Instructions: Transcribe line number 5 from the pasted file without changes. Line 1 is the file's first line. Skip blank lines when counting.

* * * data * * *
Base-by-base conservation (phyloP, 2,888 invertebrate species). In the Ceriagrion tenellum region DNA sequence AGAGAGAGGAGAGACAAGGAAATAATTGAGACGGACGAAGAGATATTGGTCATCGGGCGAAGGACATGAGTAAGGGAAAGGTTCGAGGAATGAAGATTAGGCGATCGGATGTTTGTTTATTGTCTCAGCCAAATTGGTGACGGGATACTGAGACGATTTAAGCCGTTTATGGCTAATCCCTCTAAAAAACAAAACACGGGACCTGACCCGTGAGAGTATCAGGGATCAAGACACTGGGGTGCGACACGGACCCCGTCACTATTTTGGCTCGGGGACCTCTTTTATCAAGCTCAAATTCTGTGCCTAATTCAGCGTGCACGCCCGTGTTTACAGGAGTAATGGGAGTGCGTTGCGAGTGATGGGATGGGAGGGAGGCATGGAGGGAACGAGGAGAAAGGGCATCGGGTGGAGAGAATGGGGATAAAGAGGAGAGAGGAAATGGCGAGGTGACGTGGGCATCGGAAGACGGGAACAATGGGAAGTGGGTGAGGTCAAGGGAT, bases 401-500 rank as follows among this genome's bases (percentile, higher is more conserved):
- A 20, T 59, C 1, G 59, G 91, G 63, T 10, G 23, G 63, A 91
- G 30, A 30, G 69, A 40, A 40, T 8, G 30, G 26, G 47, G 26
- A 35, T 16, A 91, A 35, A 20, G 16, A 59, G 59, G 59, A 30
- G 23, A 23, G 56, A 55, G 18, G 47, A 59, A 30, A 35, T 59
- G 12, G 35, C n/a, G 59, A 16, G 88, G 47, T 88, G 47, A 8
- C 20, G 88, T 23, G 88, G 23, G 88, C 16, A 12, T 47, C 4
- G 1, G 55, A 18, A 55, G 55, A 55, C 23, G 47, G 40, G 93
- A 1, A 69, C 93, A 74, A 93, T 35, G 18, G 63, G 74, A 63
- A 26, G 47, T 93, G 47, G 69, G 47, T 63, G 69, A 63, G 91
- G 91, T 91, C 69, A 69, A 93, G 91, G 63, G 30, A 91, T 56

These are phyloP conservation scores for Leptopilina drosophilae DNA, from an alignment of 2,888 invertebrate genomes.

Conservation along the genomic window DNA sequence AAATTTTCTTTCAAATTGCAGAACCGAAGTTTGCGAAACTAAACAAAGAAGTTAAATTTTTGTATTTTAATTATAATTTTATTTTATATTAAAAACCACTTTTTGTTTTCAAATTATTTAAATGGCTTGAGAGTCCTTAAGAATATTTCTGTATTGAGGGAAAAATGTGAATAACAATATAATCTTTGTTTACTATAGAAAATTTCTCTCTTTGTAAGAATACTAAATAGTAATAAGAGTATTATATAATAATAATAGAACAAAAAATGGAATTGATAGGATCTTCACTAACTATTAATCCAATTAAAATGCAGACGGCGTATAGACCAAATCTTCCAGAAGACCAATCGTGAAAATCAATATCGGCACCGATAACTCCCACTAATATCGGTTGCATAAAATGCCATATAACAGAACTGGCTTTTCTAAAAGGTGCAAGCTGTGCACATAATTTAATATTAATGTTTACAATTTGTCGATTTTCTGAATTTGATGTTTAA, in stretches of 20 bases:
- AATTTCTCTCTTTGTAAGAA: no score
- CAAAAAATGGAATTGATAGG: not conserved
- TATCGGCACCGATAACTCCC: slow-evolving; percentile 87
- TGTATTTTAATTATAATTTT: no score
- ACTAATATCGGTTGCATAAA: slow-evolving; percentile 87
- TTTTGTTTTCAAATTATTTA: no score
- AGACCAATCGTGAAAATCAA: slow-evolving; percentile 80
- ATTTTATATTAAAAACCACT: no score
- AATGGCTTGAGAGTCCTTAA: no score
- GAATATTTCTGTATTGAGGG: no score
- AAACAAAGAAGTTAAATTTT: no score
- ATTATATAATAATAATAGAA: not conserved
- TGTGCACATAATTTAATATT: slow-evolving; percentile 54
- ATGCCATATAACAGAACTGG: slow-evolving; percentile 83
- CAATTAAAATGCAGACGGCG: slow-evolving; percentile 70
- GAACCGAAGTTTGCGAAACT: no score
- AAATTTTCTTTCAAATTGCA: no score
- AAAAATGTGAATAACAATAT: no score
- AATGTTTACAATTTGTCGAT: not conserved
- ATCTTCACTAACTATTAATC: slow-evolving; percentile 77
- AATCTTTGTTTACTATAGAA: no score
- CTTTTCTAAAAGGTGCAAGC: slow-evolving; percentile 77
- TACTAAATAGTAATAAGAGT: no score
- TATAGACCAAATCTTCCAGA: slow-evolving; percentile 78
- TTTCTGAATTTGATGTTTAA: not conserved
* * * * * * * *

- G 23, A 23, G 56, A 55, G 18, G 47, A 59, A 30, A 35, T 59